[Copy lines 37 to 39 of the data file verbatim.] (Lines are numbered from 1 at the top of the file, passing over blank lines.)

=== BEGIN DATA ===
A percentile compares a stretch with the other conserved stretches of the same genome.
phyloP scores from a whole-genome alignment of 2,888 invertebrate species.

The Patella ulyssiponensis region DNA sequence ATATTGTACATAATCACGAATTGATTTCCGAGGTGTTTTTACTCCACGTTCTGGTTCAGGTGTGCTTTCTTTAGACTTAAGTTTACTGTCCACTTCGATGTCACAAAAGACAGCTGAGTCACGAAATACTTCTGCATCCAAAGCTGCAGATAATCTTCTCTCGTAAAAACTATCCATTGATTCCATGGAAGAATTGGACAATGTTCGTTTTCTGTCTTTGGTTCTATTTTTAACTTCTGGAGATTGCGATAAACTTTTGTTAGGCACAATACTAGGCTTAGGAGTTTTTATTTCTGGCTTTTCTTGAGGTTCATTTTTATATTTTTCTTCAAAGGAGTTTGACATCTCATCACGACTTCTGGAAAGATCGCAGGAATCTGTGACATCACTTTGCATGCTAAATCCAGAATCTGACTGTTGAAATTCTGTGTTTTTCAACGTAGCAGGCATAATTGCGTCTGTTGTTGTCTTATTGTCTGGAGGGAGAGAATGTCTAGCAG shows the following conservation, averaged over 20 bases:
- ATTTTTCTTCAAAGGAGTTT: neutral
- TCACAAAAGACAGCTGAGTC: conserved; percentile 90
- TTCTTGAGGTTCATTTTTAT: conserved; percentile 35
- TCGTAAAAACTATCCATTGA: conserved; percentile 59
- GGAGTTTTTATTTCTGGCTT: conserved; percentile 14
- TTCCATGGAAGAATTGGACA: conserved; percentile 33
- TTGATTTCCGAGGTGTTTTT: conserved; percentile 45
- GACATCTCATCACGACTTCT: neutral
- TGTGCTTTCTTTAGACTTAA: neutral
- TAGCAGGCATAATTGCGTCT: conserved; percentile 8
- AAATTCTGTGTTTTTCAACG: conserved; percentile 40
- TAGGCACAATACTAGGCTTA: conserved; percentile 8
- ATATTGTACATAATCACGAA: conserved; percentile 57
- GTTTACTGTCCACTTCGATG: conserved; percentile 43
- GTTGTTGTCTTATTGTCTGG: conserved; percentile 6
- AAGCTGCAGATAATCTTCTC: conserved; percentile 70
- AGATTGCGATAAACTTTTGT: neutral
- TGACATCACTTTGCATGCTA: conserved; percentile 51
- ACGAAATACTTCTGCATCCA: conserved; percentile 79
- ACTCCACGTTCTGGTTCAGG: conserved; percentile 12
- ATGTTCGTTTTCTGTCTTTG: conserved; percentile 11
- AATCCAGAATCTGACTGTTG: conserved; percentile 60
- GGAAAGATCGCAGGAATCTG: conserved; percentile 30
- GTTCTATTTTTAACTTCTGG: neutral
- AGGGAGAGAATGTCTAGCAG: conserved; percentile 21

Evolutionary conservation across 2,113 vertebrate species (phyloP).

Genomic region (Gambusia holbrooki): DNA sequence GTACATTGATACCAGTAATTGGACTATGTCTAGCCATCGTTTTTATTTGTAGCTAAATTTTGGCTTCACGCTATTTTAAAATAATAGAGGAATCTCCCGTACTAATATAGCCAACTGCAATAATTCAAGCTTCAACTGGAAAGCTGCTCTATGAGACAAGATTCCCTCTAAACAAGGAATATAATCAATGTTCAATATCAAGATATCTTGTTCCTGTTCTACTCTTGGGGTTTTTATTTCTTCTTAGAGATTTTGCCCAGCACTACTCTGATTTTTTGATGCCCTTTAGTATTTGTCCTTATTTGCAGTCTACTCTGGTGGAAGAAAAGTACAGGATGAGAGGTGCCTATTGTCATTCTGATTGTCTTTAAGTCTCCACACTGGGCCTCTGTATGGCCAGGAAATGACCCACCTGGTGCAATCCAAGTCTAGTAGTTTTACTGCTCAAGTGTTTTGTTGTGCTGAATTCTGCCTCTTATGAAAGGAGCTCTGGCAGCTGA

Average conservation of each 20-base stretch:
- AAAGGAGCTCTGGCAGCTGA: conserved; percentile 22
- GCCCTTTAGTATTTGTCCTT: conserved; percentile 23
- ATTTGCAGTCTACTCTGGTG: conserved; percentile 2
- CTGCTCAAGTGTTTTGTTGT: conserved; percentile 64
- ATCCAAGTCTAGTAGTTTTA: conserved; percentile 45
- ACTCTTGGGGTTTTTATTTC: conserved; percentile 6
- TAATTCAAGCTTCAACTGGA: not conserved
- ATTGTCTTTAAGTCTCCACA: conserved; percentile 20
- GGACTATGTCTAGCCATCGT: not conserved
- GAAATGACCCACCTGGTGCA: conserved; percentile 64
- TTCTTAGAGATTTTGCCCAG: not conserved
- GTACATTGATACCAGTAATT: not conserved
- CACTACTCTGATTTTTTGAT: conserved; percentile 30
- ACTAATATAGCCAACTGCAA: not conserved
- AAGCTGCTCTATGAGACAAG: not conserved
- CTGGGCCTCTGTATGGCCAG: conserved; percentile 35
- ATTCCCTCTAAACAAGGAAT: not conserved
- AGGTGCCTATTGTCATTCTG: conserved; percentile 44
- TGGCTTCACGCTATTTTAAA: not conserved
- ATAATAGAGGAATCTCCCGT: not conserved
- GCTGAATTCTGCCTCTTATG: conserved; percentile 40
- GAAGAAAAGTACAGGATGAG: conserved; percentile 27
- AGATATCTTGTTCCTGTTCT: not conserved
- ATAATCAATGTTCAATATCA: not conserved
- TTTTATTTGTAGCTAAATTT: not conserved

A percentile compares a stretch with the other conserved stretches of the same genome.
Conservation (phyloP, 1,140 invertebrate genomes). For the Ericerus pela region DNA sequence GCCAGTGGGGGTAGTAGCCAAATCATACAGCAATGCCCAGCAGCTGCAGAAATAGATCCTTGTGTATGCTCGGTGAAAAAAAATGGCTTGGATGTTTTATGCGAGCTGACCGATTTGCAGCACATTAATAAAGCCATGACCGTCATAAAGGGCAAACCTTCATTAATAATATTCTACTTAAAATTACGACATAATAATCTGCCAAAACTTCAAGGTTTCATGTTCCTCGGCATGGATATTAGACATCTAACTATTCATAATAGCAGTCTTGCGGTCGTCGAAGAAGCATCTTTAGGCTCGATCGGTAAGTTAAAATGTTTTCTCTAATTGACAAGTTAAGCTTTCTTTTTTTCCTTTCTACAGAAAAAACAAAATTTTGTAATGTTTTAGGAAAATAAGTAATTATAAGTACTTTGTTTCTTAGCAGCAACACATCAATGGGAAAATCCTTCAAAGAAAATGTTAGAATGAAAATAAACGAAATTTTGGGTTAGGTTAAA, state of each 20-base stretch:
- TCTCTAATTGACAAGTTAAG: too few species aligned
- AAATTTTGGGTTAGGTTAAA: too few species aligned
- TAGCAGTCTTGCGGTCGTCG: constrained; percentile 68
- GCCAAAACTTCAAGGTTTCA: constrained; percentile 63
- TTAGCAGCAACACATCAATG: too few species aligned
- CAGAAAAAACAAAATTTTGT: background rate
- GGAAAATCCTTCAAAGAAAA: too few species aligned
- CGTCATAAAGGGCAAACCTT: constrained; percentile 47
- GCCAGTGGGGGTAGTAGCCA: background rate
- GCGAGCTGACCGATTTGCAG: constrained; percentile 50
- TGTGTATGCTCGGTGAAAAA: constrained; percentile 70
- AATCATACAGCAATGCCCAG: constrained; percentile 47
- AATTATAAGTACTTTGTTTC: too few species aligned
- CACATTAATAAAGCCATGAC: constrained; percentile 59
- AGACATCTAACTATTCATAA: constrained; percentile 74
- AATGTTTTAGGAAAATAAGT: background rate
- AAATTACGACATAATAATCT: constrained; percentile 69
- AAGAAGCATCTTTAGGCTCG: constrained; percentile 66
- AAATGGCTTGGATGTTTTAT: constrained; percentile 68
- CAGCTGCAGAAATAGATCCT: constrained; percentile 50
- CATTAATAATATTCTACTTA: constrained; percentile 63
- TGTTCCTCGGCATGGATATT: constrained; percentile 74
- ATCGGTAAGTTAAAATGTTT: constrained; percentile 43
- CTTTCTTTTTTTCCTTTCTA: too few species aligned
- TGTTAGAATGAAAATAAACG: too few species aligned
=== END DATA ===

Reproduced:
- ACTCTTGGGGTTTTTATTTC: conserved; percentile 6
- TAATTCAAGCTTCAACTGGA: not conserved
- ATTGTCTTTAAGTCTCCACA: conserved; percentile 20